This article is from the archive of our partner National Journal

Congress will likely cap an Obamacare program that some Republicans have labeled a "bailout" for insurance companies—and the industry says premiums will likely increase as a result.

The omnibus spending bill unveiled Tuesday night would limit the Affordable Care Act's "risk corridors" program, which is part of a three-tiered safety net for insurance companies that sell coverage in the law's exchanges.

Risk corridors caused a dust-up earlier this year between insurers and some Republicans, and the same disagreements are at play now. The insurance industry said the limits proposed in the latest spending bill are counterproductive, while Sen. Marco Rubio said he'll still push to repeal risk corridors altogether.

Risk corridors have been used in the past without much fuss, but Obamacare's risk corridors became controversial earlier this year when some Republicans, led by Rubio, criticized the program as a "bailout" for insurance companies and sought to repeal it.

The program works by collecting money from insurers whose Obamacare experience is better than they expected, and using that money to cushion the blow for insurers whose real-world experience is worse than they expected. Insurers set their premiums each year based on who they think will sign up and how many claims those new customers might file. If their customers ended up healthier than they expected, they pay into a pool. If their customers are sicker than they anticipated and their premiums were set too low, they can receive a payment from the same pool.

But the Obama administration had signaled that it would be willing to dip into other funding streams if necessary—if a lot of insurers had a bad experience in the exchanges and there wasn't enough money to pay them just using the funds collected from within the industry. That possibility gave rise to the accusations of a potential bailout for insurers.

The omnibus spending bill would block the administration from tapping other accounts to make risk-corridor payments. It says the Health and Human Services Department can't pull from its appropriations, or from Medicare funding, to beef up Obamacare's risk corridors.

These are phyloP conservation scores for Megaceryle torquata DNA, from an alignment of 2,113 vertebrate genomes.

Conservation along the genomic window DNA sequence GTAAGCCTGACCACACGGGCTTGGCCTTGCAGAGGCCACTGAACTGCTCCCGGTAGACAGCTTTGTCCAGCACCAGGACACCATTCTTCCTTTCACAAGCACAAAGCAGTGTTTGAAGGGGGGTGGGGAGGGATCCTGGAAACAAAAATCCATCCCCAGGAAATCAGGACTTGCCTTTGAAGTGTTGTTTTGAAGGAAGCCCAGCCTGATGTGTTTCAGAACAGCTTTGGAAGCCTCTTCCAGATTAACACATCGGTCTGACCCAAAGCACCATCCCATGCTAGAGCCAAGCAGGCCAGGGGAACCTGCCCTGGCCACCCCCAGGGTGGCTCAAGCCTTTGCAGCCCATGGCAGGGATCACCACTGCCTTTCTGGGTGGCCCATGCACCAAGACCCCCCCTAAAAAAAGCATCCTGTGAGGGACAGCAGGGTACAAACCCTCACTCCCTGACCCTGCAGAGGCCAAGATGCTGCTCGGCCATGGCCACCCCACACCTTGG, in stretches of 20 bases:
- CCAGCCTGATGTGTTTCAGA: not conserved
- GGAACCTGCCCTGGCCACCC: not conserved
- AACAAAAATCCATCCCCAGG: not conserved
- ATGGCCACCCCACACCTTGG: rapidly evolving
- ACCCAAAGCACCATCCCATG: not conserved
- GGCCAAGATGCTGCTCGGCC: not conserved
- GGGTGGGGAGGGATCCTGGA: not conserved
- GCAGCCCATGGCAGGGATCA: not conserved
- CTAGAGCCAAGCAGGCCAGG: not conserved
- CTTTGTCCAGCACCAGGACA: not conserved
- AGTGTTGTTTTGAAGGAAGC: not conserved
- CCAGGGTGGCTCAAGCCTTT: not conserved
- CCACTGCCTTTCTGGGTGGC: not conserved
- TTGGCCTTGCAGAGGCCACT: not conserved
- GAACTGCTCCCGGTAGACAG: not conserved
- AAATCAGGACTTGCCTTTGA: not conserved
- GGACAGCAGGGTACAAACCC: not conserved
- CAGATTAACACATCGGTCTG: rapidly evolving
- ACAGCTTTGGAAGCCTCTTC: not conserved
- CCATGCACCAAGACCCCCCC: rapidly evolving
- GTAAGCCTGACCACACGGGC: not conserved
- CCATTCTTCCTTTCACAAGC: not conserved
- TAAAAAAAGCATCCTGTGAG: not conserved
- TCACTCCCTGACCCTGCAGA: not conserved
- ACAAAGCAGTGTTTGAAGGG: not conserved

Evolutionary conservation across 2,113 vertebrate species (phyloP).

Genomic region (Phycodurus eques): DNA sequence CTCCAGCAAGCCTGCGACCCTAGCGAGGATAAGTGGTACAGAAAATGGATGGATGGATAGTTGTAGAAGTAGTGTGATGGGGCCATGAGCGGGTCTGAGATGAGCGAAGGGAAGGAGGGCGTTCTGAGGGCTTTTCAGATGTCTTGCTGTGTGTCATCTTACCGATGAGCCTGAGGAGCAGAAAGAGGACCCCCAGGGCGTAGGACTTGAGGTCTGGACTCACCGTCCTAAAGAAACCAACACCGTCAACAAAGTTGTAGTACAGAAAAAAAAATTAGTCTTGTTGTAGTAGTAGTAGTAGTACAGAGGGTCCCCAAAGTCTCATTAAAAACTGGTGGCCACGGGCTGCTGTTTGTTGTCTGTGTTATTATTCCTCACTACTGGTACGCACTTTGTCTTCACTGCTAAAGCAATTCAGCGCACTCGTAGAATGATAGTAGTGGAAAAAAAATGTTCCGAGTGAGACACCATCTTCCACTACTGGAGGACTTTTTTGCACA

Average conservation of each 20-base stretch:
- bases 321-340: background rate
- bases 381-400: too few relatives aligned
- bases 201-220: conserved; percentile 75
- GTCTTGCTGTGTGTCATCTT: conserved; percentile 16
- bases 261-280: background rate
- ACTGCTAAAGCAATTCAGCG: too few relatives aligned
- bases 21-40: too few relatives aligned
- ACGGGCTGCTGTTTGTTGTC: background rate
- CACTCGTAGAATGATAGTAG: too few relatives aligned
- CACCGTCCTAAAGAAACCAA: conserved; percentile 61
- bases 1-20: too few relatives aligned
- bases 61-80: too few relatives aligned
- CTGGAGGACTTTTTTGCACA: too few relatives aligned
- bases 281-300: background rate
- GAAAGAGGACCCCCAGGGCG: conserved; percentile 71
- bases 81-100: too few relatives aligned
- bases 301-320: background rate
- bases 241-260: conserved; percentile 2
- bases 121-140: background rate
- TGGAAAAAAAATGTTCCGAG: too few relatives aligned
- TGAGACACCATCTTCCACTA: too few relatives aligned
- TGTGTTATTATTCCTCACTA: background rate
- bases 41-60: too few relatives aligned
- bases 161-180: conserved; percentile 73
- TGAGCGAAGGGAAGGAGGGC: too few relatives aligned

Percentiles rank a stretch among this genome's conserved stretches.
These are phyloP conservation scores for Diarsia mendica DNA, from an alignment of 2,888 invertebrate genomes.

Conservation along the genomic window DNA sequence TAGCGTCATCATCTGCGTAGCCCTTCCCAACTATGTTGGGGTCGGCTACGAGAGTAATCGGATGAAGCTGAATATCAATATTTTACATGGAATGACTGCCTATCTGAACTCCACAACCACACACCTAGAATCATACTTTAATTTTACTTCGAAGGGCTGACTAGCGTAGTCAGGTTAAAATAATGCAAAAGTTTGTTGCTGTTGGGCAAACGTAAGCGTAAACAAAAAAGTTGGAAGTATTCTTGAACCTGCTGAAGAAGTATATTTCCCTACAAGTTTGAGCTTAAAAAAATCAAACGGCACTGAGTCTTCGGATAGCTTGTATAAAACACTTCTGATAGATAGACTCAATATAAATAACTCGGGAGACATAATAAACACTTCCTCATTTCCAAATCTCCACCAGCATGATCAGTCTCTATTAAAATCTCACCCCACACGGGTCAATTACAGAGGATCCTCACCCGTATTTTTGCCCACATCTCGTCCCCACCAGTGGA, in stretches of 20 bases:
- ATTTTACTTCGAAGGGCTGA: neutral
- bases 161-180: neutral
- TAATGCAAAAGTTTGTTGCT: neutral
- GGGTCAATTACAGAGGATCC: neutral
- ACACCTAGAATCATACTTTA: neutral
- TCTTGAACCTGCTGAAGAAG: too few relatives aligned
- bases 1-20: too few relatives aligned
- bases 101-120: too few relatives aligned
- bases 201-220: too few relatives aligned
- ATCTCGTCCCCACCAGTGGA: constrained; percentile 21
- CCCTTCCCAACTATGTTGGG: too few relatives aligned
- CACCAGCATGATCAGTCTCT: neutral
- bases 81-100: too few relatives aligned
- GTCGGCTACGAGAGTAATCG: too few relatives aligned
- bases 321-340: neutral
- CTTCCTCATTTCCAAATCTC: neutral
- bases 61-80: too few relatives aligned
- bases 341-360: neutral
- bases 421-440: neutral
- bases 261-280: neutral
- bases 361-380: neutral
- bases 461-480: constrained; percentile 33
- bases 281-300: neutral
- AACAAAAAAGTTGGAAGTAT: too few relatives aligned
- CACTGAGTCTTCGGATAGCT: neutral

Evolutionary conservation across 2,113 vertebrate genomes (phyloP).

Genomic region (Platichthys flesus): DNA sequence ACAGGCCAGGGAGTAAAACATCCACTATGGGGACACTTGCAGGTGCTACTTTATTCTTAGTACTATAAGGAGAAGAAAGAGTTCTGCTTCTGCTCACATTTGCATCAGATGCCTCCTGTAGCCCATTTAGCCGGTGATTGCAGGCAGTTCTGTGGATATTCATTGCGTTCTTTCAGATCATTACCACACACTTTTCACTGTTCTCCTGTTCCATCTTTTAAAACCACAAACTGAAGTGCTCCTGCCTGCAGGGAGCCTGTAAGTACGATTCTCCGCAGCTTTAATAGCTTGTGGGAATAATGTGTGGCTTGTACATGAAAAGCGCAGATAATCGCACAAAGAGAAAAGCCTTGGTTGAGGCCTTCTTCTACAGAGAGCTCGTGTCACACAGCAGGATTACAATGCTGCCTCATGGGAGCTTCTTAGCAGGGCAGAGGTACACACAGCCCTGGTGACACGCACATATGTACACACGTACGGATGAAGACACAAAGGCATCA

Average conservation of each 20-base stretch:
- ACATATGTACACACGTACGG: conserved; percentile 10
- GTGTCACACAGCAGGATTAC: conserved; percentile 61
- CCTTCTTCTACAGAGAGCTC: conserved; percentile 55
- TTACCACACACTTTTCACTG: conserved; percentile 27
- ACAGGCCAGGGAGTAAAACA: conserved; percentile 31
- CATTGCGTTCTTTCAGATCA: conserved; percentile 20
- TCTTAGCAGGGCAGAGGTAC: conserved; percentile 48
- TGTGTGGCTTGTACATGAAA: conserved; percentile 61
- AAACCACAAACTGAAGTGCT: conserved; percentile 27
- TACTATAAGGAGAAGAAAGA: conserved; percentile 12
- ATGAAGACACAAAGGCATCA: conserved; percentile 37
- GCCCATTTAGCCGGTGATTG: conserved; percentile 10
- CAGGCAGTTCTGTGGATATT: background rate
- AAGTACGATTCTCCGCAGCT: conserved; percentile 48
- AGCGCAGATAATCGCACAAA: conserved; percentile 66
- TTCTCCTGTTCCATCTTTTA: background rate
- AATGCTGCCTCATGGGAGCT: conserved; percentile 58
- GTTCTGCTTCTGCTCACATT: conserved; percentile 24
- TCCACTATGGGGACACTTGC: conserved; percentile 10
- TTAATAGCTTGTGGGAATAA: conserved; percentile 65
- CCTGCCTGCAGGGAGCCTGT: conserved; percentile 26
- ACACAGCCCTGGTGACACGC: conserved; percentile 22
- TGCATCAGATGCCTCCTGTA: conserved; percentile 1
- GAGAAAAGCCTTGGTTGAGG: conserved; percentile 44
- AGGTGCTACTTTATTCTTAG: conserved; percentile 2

That wouldn't stop the administration from administering the risk corridors program, but it means HHS can't spend any more than it takes in—limiting the payments it can make if insurers' experience with the exchanges is especially bad.

Those changes will cause insurance premiums to rise, the insurance industry said.

"American budgets are already strained by health care costs, and this change will lead to higher premiums for consumers and make it more difficult to achieve affordability," said Clare Krusing, communications director at America's Health Insurance Plans. Our focus should be on changes to the law that will lower costs—like repealing the health insurance tax—not those that drive premiums higher."

The insurance industry has strongly opposed efforts to repeal risk corridors, which gained rhetorical steam early this year but never came up for a vote.

Rubio, however—who introduced the leading repeal bill—said he'll keep trying.

The Florida senator's office praised the restrictions in the omnibus spending bill but said he will still push a full repeal of the risk corridors program because the restrictions in the spending bill are only temporary.

"The provisions addressing Obamacare and protecting against a taxpayer-funded bailout of insurance companies are crucial for taxpayers, and consistent with what Senator Rubio was fighting for," Rubio spokesman Alex Conant said in a statement. "While there is much in this massive spending measure that is deeply troubling, at least this provision appears to be a step in the right direction."

This article is from the archive of our partner National Journal.

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